In the mid-1920s, New York City threw in the towel on Prohibition. The city’s message to the federal government was simple: you want to ban alcohol? Fine. Send in federal inspectors and do the job yourself. Municipal policemen and politicians would no longer cooperate in what was increasingly becoming the scam of Prohibition. By 1927, New York played host to an estimated 30,000 “speakeasies”—places drab or glitzy that served illegal alcohol. It was interesting to note that this was actually double the number of bars, restaurants and saloons that sold liquor before Prohibition came into effect.
What New York City did on principle, Chicago did for profit. Under Republican mayor Big Bill Thompson, Chicago was a wide-open city for bootleggers (i.e. gangsters who slaked the insatiable thirst of Americans with illegal alcohol). Mayor Thompson openly boasted that he was “wetter than the middle of the Atlantic Ocean” and refused to put any effort into arresting the rising class of gangsters in the Windy City. This was likely because he was on the take from Al Capone, a two-bit gangster who became fantastically wealthy peddling bootleg booze.
As chagrined prohibitionists came to realize, millions of Americans were more than happy to continue buying alcohol, despite the fact it was against the law.
People can endlessly argue whether Prohibition was a success or failure. The death rate from alcoholism did fall in the years immediately after Prohibition came into effect (only to rocket up again in the mid-1920s). What is inarguable is that Prohibition spawned a vicious underworld which infected cities with horrific levels of violence and corrupted a generation of judges, politicians and police.
In the end, the Great Depression put the final stake into Prohibition. With millions of people out of work, Americans decided the federal government had better things to do than track down bootleggers. President Franklin Roosevelt rescinded Prohibition shortly after taking office in 1933.
Roosevelt did not do away with the concept of “local option” however. Municipalities, even whole states that didn’t want to sell alcohol could remain “dry” if they so choose. Mississippi, for example, retained Prohibition decades after FDR’s reign.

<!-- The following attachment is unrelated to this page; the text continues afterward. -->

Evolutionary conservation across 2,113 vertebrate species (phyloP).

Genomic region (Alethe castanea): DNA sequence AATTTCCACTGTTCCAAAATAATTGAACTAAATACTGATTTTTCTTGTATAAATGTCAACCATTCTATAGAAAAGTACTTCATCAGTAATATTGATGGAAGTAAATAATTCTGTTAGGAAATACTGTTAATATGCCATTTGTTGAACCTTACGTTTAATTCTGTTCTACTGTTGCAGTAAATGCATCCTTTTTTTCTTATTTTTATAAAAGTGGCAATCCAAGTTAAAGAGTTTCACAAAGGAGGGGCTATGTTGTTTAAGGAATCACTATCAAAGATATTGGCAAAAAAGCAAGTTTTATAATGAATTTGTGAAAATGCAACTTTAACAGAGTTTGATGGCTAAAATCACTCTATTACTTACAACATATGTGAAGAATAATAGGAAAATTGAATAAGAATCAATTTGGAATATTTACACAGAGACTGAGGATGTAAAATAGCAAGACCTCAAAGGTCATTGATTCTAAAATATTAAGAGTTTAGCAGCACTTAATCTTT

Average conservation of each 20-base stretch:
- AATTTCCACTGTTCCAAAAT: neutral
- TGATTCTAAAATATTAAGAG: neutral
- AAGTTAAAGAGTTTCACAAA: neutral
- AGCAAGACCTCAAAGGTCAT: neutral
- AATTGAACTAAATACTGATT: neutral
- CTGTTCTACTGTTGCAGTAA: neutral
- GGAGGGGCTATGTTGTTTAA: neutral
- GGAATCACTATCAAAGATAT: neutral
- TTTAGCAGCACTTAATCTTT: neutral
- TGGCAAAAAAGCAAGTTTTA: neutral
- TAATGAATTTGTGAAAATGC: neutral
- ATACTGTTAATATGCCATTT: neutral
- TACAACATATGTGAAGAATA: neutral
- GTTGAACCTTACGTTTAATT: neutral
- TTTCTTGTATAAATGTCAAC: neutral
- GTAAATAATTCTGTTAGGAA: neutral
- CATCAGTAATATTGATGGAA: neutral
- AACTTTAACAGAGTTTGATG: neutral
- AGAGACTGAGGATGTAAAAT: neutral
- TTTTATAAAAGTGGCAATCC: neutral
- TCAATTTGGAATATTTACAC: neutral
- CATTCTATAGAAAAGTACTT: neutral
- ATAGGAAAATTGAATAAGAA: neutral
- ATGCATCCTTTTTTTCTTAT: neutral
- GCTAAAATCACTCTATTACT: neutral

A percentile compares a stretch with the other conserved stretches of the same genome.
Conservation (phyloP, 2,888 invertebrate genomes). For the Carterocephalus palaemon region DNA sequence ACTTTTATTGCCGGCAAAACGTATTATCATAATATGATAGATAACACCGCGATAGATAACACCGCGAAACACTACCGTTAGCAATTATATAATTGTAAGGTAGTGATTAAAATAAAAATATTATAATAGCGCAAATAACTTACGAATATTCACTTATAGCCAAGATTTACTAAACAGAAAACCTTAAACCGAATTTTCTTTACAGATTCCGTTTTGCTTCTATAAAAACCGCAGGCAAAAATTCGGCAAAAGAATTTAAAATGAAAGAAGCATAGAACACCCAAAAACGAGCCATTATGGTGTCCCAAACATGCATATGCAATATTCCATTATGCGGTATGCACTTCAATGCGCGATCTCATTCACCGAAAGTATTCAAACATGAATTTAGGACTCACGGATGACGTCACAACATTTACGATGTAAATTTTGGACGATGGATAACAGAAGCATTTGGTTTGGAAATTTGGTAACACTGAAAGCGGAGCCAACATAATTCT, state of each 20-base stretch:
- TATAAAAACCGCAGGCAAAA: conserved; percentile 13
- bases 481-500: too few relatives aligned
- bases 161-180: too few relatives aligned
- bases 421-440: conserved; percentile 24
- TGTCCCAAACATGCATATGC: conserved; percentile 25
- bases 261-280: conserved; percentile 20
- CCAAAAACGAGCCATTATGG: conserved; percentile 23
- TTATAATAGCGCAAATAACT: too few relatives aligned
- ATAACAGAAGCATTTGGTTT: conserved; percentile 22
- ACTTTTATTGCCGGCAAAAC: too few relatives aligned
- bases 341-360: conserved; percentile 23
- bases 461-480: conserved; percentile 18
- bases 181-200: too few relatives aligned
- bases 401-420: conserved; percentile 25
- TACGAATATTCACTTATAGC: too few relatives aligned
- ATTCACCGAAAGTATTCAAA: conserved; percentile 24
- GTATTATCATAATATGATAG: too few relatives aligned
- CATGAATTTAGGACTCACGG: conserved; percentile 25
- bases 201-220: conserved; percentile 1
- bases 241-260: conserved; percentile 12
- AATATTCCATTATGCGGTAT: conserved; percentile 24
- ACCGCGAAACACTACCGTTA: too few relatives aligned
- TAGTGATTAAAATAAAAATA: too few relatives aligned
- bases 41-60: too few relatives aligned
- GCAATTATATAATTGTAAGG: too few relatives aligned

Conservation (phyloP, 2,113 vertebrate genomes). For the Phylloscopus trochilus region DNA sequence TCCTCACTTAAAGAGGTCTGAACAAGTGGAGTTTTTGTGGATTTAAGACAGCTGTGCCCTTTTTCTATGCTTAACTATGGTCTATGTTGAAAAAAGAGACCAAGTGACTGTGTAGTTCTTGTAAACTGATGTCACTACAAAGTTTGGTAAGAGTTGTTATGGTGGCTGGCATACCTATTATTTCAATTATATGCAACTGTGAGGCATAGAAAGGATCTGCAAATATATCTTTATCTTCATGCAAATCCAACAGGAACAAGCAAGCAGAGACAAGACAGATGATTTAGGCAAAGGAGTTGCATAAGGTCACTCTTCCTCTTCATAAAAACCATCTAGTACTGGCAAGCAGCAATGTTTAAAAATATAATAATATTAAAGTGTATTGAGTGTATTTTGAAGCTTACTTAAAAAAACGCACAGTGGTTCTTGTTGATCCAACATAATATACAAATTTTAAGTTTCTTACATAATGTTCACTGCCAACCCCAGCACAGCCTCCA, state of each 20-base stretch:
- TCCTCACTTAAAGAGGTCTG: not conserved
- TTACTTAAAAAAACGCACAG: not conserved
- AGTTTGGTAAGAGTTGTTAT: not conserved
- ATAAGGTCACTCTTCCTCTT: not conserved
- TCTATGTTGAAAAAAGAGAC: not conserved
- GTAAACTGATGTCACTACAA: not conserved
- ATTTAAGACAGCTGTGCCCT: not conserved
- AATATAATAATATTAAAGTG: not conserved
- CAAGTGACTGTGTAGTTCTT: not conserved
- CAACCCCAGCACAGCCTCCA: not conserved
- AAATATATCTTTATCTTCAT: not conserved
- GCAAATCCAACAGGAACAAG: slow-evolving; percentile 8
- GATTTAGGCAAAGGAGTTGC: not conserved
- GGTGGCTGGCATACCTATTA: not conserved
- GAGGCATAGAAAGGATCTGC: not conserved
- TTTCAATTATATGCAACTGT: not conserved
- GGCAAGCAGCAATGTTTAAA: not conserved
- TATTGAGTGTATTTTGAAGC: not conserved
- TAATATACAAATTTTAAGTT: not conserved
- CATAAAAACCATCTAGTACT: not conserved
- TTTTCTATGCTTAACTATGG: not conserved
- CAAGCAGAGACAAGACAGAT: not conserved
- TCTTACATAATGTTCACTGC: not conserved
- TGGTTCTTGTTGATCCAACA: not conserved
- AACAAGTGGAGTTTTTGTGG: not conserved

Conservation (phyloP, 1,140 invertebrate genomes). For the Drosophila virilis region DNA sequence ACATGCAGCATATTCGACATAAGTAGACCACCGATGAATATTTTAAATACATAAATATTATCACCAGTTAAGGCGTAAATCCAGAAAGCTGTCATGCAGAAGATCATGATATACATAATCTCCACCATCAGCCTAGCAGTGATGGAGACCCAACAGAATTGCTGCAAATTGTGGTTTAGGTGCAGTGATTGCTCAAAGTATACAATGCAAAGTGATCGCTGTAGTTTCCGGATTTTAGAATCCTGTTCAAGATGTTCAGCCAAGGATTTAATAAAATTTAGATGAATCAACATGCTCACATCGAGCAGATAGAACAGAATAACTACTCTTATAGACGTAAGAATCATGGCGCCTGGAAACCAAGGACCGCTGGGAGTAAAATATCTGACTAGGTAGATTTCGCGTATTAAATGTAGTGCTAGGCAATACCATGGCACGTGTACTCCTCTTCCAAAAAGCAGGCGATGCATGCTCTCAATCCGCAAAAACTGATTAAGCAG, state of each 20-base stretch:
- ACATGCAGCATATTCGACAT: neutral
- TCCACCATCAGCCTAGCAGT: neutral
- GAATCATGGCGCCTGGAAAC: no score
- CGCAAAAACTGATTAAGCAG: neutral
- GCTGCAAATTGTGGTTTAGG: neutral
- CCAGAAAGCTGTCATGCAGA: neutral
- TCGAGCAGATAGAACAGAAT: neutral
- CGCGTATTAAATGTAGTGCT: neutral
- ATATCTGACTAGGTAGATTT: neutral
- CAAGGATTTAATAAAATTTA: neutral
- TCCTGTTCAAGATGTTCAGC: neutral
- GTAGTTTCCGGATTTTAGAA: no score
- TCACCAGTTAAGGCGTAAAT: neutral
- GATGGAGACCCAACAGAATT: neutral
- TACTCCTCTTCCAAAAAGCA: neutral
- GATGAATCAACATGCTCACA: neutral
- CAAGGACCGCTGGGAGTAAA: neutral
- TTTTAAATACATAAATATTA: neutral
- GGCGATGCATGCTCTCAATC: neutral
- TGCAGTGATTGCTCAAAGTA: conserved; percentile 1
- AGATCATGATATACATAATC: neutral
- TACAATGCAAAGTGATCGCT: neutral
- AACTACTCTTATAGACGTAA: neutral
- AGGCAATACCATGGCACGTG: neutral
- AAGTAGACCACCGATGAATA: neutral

Now it seems history is repeating itself. Not only is the economy again in deep trouble, but cities and states are starting to drop out of the so-called War on Drugs.
Three municipalities in Colorado (Denver, Breckenridge and Nederland) recently voted to remove all criminal penalties on marijuana possession for adults. Several other cities, including Seattle and San Francisco have passed regulations designed to make pot possession the lowest priority for local police.
California—which in 1975 decriminalized simple marijuana possession then legalized the medical use of marijuana two decades later—is set to vote on a state-wide referendum this fall. If it passes, all state laws concerning the possession, cultivation and transportation of small amounts of pot would go up in smoke. Similar referendums are in the works for Oregon, Nevada and Alaska.
Drug law reformers say the public is waking up to the fact that a) marijuana isn’t nearly as bad for you as say, alcohol and b) it’s nearly impossible to enforce laws against pot given how wildly popular it is.
Drug war supporters warn that municipal “de-penalization” and state decrim laws are meaningless, given that pot remains illegal under federal law. They neglect to mention that federal authorities don’t generally get involved in drug cases involving less than 100 pounds or so of dope.
With this in mind, I strongly suspect citizens in California and Colorado will soon echo New York City’s defiant stance during Prohibition: you want to bust pot smokers? Fine. Send the DEA, FBI and U.S. Marshals to do the job. We’re going to sit back and watch as you try to make a federal case out of every confiscated baggie of weed.
If interested in a more detailed look at prohibition, check out my new book, American Gangsters at http://www.abc-clio.com/products/overview.aspx?productid=111009
Photograph courtesy of Flickr Creative Commons — http://www.flickr.com/photos/torbenh/5987026343/